About FOOTPRINTS IN THE BAJRA (Cedar Books, New Delhi); By Nabina Das

"Fittingly for a poet, Nabina’s novel also has a strong lyrical core. 'Footprints in the Bajra' takes the homely image of the millet field as its central metaphor. ... But the novel is less a thriller about guerrilla action than a subtly colored character study of a fascinating group of individuals who intersect at various points in their lives ..." -- DEBRA CASTILLO, author, editor and distinguished professor (Cornell University, April 17, 2010).

Footprints in the Bajra is a serious book that moves at a smart uncontrived pace. It voices deep concerns about how and why the deprived and the marginalized in certain parts of our country join the Maoist ranks; how they adopt desperate and often terrible measures to wrench justice and to make their voices heard... a confident debut novel, a good read, which will leave you with plenty to mull over. -- PRITI AISOLA, author (See Paris for Me, Penguin-India, 2009) in DANSE MACABRE XXXIV.

In her debut novel, Nabina Das writes about an India where social divides stand taller than multistoried shopping malls. Footprints in the Bajra, inspired by what she saw while touring the interiors of Bihar as part of a travelling theatre group, inquires into why the Maoists have an influence over a large section of Indian society. Das talked to Uttara Choudhury in New York about her book, and its protagonist Muskaan -- DAILY NEWS AND ANALYSIS, Mumbai, March 28, 2010.


"The interspersion of references from both the West and India do not clash. Shakespeare and Lazarus as reference points are brought in with ease, as also Valmiki and Goddess Chhinnamasta, and nothing jars ... The language is poetic and creates visual images of beauty and ugliness side by side." -- ABHA IYENGAR, poet (Yearnings: Serene Woods, 2010) and fiction writer in MUSE INDIA, May-Jun 2010

Shwetank Dubey says Nabina Das ably recreates the milieu of Maoist-infested regions of India -- Nabina Das has chosen the first person account of narrating a story from the main characters of the novel, Nora the sheherwali (urban dweller), Muskaan the rebel, Suryakant Sahay the crafty clandestine planner and Avadhut the frontrunner of all the operations... the book deals with something that no urban resident is bound to know on his own — the life and times of people living in Maoist infested areas and why do they give in to the temptation provided by the Red Brigade. -- PIONEER newspaper, April 25, 2010.
'"If you misrepresent them, they'll abduct and kill you," says Muskaan, our hostess'... goes the first line with which Nabina Das settles everything about her novel -- style, subject and pace... Excellent plotline. Wonderful detail. A beautifully crafted book. -- Karunamay Sinha; THE STATESMAN, Sunday supplement "8th Day", May 16, 2010.

"This is bitter-sweet, if a rather longish tale of a modern-day Maoist revolution and the seeds of destruction and betrayal that lie embedded in it." -- Business World, May 17, 2010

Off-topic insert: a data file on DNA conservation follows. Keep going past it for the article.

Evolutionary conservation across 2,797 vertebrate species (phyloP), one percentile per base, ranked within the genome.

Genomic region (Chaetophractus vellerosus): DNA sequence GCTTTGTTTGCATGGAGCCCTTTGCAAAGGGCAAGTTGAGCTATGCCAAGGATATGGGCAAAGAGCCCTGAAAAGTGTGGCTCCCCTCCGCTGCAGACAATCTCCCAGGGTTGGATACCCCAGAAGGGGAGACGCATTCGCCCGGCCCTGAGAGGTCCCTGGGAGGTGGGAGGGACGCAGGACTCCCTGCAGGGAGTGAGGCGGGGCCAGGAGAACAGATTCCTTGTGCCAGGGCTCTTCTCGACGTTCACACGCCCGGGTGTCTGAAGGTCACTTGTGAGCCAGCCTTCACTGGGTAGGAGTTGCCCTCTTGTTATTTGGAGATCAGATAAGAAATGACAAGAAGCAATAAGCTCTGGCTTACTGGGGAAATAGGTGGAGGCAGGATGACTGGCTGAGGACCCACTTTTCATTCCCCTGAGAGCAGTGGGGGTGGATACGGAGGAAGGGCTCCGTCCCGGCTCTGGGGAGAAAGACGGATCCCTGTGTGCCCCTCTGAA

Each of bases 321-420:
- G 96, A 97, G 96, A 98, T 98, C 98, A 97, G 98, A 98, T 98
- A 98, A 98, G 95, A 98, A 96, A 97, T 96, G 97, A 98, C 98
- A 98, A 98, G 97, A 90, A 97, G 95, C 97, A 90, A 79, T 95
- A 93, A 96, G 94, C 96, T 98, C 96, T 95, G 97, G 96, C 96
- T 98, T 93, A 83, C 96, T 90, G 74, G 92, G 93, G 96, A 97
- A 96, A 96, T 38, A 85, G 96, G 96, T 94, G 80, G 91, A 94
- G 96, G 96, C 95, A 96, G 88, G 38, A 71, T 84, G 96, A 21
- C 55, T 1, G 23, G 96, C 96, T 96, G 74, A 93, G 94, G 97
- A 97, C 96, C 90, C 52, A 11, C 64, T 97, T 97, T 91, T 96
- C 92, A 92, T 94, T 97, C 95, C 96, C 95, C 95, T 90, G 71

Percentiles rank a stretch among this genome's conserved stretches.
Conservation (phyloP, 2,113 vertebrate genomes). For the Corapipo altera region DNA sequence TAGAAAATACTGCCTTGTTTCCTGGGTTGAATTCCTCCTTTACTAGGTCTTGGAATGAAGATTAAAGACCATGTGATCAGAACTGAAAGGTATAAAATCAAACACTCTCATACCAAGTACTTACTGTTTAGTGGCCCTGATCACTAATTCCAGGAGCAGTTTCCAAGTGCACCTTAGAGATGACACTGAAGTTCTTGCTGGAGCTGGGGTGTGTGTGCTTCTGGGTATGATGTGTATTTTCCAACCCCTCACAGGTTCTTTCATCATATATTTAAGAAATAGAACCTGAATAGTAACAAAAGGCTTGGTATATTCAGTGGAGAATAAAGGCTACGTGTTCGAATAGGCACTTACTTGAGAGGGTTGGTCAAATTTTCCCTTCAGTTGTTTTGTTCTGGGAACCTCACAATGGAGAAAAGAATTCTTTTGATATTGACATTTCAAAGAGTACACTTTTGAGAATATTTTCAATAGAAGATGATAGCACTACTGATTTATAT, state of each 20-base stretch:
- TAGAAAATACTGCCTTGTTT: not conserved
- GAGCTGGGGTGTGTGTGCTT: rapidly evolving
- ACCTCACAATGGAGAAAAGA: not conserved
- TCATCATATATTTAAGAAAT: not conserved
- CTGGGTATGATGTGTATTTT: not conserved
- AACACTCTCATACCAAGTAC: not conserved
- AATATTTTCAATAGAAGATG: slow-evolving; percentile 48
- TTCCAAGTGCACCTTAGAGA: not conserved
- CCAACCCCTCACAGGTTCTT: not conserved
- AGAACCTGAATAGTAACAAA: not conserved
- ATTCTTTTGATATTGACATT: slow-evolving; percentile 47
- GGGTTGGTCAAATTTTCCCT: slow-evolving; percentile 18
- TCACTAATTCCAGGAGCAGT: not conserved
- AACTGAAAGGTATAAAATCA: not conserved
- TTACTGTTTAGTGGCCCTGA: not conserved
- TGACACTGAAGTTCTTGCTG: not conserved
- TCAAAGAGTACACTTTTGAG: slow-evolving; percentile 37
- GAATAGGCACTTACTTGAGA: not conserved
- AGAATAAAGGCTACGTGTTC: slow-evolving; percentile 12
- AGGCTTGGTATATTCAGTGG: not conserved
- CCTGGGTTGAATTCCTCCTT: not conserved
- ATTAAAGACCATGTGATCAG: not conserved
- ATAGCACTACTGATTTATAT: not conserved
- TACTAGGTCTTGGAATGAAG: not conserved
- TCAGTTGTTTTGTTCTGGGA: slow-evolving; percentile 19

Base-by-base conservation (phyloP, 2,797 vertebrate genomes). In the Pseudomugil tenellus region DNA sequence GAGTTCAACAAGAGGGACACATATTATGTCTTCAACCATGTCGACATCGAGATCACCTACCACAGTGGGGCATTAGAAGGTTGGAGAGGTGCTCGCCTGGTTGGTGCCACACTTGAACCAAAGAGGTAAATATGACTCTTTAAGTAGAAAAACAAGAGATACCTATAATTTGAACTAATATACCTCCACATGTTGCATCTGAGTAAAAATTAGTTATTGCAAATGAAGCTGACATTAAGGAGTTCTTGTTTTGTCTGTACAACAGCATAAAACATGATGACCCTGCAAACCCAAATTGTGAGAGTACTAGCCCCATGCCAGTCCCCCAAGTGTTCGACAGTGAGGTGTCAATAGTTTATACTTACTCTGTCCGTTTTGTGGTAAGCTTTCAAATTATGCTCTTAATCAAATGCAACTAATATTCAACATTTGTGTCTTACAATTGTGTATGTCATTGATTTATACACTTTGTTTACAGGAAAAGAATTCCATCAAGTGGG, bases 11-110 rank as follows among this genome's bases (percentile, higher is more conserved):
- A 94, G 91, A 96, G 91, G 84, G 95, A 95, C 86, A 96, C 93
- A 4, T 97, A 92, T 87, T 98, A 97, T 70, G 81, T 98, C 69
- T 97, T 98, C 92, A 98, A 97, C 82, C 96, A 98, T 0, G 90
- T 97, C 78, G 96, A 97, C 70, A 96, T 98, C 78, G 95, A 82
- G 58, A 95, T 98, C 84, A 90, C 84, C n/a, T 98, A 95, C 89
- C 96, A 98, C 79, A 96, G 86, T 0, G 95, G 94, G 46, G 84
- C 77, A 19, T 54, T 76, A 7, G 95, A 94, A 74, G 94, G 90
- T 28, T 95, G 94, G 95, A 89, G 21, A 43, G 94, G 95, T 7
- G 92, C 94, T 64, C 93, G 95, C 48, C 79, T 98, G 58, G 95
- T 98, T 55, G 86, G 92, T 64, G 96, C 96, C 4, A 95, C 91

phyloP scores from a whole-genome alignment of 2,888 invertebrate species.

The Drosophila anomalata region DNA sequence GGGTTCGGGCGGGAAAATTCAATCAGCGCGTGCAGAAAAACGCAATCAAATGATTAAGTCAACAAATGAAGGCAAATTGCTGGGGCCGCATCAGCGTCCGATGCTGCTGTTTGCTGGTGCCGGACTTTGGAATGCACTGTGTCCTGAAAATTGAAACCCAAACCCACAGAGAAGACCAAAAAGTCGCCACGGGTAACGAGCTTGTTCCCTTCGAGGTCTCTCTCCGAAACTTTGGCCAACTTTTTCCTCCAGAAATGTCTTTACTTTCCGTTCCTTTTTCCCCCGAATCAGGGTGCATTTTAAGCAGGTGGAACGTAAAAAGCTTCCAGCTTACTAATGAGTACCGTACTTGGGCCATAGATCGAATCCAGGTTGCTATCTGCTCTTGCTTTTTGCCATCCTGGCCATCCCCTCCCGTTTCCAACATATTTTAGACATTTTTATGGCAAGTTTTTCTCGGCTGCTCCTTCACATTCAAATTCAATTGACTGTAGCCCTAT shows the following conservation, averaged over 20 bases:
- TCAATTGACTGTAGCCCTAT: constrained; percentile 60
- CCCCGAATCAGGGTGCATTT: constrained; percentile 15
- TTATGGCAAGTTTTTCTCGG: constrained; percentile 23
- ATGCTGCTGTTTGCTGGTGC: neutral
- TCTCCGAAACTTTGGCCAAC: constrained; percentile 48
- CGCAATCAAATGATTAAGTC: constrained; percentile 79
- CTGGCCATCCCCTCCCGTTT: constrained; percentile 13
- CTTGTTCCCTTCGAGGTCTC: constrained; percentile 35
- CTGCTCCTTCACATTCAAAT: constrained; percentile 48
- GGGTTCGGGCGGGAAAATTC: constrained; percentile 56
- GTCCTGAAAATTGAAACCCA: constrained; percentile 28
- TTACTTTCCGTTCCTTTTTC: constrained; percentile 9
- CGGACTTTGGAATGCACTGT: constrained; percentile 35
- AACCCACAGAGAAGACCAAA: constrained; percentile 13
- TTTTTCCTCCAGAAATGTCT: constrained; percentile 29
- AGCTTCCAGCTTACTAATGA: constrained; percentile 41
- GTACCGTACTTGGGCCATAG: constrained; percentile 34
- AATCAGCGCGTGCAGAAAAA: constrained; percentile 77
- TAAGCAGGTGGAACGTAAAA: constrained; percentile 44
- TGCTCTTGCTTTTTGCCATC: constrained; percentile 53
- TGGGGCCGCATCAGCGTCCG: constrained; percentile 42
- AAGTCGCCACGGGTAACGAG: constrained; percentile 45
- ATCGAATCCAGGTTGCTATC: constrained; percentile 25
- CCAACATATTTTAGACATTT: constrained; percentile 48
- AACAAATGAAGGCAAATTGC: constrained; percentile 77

Monday, February 18, 2008

The Godhra Carnage -- Interview with Prof Richard W Lariviere

Interview with Prof Richard W Lariviere, Dean, College of Liberal Arts, University of Texas at Austin -- By Nabina Das, 2002 (Tehelka.com)

Dr Richard W. Lariviere, a scholar of Asian studies and an expert on the information technology industry, is the dean of the College of Liberal Arts at The University of Texas at Austin. Lariviere holds the Ralph B. Thomas Regents Professorship in Asian Studies. He was director of UT Austin's Center for Asian Studies, a program teaching courses in 25 disciplines and fields, from 1986 to 1994.

Lariviere received his PhD from the University of Pennsylvania in Sanskrit in 1978. He reads and speaks several languages and has conducted research in locations all over the world. He is the recipient of several fellowships and grants including a National Endowment for the Humanities Fellowship and a grant from the American Council of Learned Societies and the Social Science Research Council. He also has been a senior fellow at the American Institute of Indian Studies in India and has been a consultant to many corporations, both in the US and abroad.

In addition to his numerous administrative duties, Lariviere also has written many books, articles and reviews on subjects ranging from law and religion in India to matrimonial remedies for women in classical Hindu law. One of his books, The Naaradasmrti, won an international prize in Italy as the best book on India in 1989, and many of his articles have been translated into Japanese, Chinese, Russian, German and French.

How do you look at the Godhra carnage that set off the spate of communal violence in Ahmedabad in the western state of Gujarat in India? Is it an isolated issue or a predictable culmination of the events, which have been taking place in India over the past couple of months?

The Godhra incident was a despicable act of murder. I don’t think that anyone could have predicted that such this specific act would take place. Still, when political leaders resort to messages of hatred as their mode of communication, it is not completely surprising that such discourse would give rise to violent acts. It has in the past and it will in the future, as long as leaders are willing to exploit hatred for their own ends.

India is a half a century and odd old democracy which is evolving by leaps and bounds. What does this sort of communal frenzy forebode for a young nation as India?